In The Practice of Prelates, Tyndale likened the pope to an ivy which climbs up a tree and gradually saps the strength of the host and kills it, emphasizing that this is what the pope had done to England and every other nation under the papal thumb. Tyndale called Roman Catholicism “a nest for unclean birds.” Tyndale also brazenly disobeyed Rome’s law that forbade the translation of the Bible into the common languages of the people without ecclesiastical permission.
When the Tyndale New Testament was smuggled into England (because the Roman Catholic authorities there forbade its distribution) large quantities were confiscated and burned, beginning in 1526. By 1528, the prisons were filled with those who had committed the “crime” of reading the New Testament in English, and in 1529 Thomas Hitton became the first in a long line of believers who were burned at the stake for possessing the Tyndale Bible. (Others had previously been burned for possessing the Wycliffe Bible.)
In May 1535, Tyndale was arrested for his “heresies” and for his audacity at thumbing his nose at papal laws. After being imprisoned for nearly a year and a half in a cold, dreary dungeon in the castle at Vilvoorde, William Tyndale was taken out to the public square, strangled, and his body burned. Roman Catholic authorities also burned John Rogers, the translator of the Matthew’s Bible, another Bible in the lineage of the 1611 King James. Further, the Geneva Bible, which was the most popular English Bible before the KJV, was produced in Geneva, Switzerland, instead of England for the simple reason that the Roman Catholic Queen Mary was pouring out such vicious persecution upon Bible believers that many fled to Geneva for safety.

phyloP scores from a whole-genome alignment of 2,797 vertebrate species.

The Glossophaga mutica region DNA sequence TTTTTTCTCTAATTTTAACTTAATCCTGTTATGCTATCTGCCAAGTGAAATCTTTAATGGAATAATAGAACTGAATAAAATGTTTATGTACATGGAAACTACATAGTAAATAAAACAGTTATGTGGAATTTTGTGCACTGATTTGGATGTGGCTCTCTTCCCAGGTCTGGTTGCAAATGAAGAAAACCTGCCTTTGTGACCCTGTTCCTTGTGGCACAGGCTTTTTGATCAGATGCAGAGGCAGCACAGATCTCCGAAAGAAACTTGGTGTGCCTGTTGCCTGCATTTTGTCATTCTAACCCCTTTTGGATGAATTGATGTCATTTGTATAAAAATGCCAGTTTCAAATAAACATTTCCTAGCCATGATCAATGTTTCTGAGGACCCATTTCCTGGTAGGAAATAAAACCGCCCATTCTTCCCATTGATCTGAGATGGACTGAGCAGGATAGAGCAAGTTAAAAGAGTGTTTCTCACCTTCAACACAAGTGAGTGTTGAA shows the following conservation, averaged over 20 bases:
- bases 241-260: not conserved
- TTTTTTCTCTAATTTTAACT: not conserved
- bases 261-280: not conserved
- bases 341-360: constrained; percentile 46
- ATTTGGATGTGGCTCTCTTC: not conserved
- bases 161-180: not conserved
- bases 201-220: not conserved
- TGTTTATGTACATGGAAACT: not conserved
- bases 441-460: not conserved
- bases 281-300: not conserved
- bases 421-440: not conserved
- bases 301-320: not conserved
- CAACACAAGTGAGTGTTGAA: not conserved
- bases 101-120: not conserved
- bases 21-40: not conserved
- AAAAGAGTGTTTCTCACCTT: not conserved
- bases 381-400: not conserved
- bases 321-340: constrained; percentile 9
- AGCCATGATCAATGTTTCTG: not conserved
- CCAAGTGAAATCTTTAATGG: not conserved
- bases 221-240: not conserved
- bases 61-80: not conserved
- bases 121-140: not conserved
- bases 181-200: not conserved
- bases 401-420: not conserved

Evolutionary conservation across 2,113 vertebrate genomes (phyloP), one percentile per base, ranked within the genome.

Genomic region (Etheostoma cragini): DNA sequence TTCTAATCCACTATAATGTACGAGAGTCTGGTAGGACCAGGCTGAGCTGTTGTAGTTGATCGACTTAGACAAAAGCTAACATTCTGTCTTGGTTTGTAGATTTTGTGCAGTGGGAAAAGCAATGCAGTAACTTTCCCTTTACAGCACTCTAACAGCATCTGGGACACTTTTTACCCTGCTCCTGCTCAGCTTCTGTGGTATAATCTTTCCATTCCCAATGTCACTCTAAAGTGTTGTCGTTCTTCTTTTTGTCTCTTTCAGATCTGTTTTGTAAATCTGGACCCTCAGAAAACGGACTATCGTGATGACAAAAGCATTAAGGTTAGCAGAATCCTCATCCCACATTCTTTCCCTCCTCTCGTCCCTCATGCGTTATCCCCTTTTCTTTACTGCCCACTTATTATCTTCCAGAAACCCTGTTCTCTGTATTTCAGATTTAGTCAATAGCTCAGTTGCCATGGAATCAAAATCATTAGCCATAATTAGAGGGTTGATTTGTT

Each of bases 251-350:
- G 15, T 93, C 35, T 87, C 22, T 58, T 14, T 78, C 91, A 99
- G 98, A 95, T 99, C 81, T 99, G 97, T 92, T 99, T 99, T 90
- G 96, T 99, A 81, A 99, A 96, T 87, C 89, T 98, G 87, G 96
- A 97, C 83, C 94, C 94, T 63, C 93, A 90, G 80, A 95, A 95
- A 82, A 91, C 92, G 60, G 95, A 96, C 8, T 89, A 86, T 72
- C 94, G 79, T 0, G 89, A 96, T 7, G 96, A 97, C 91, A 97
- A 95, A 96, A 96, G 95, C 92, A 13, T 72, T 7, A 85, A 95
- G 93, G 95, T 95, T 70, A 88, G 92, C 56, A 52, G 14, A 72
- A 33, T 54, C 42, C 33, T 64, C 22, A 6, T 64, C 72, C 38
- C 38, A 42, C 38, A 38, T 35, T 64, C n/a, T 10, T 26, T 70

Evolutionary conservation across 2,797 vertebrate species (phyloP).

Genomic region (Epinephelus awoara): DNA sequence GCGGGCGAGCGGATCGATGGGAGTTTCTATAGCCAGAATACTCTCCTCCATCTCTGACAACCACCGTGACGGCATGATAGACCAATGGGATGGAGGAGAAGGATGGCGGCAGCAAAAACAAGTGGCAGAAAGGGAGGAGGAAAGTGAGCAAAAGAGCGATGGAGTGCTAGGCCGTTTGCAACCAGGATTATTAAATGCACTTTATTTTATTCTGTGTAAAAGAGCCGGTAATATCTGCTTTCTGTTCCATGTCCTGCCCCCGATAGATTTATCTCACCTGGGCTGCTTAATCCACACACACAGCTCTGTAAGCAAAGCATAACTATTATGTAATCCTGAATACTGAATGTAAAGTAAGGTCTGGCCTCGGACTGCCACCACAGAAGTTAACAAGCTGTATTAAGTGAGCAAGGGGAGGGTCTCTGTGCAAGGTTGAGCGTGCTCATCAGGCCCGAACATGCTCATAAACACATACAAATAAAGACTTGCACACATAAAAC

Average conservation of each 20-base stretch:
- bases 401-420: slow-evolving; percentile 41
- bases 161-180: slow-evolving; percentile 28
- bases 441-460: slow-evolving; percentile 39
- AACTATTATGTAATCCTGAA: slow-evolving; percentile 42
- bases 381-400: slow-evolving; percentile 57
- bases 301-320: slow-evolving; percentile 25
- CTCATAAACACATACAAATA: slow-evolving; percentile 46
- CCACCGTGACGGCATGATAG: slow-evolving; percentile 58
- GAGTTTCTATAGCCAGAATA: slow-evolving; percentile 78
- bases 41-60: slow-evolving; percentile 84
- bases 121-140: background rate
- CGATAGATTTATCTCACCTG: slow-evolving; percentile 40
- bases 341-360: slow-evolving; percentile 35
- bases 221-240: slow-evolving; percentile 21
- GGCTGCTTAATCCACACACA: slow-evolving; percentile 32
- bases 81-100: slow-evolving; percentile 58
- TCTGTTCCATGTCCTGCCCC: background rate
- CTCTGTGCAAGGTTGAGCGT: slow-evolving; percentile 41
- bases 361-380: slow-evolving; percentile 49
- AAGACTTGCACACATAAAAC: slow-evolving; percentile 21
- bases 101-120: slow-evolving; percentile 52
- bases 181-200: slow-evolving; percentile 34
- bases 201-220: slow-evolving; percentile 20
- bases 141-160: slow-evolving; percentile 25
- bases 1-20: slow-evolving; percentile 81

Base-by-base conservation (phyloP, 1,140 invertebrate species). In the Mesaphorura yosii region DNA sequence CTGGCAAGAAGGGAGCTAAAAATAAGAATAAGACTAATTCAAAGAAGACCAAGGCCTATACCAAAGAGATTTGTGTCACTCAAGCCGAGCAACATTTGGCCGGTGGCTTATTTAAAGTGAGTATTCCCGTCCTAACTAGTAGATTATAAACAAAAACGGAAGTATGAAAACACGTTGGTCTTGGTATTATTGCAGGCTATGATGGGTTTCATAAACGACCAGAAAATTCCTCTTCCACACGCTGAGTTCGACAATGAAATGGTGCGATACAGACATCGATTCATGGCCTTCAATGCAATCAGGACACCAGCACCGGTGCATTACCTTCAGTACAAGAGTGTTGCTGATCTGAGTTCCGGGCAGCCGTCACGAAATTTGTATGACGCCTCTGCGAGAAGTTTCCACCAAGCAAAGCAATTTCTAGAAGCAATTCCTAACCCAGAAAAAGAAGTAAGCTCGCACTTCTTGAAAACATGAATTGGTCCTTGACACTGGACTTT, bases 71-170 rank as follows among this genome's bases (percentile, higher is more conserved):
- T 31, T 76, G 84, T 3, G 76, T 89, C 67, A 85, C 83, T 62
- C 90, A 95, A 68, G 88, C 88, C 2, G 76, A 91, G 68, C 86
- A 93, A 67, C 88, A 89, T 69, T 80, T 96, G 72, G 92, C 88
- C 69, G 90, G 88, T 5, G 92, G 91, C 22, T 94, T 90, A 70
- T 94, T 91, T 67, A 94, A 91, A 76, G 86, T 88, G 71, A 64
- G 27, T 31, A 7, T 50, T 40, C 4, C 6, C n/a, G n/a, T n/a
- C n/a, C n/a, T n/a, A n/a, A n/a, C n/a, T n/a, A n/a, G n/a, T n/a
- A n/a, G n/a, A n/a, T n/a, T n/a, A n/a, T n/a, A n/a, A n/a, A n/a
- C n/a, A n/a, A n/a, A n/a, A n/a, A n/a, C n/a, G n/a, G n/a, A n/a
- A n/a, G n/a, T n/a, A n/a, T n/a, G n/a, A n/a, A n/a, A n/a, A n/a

And going back before Tyndale to the first English Bible, let’s not forget that the Roman Catholic Church condemned John Wycliffe of “heresy” for translating the English Bible and so hated his memory that they dug up his bones and burned them nearly 44 years after his death. Yes, the Roman Catholic Church did have a major role in the English Bibles preceding the King James, and let’s not forget it!
Thursday, April 7, 2011
Why Canadians Love To Shop In The U.S.
Ever wonder why Canadians get so excited crossing the border to go shopping?